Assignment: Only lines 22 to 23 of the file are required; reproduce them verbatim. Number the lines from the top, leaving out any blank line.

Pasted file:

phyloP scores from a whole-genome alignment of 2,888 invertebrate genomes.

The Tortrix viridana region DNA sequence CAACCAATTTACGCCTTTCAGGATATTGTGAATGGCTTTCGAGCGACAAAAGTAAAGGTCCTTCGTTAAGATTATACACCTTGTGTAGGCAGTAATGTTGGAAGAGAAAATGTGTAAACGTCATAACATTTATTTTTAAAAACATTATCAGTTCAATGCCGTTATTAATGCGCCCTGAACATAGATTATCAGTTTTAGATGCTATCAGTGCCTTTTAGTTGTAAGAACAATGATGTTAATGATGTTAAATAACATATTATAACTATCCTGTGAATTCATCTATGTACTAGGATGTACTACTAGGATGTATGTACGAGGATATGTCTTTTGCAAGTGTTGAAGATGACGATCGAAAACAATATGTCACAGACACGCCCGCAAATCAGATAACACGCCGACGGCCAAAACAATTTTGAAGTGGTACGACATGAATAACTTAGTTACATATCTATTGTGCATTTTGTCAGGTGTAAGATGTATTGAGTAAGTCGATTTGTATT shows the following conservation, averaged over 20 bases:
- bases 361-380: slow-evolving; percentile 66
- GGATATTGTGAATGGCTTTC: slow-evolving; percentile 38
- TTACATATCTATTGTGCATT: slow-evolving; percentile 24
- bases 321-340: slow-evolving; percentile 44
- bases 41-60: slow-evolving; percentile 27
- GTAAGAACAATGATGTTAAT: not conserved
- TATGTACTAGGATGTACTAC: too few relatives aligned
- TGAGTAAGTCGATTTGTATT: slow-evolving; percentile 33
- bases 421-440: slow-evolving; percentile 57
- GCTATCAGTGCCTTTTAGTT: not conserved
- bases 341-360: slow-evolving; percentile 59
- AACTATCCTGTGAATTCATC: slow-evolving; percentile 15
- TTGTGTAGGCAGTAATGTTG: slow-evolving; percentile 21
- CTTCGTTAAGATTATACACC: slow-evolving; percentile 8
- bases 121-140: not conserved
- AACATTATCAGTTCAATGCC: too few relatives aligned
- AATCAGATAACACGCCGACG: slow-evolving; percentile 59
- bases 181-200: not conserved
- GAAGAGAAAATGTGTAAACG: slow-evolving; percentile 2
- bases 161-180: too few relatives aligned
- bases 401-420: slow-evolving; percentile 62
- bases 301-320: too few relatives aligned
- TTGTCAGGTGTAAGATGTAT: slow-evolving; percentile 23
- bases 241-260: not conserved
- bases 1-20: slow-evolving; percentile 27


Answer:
- bases 161-180: too few relatives aligned
- bases 401-420: slow-evolving; percentile 62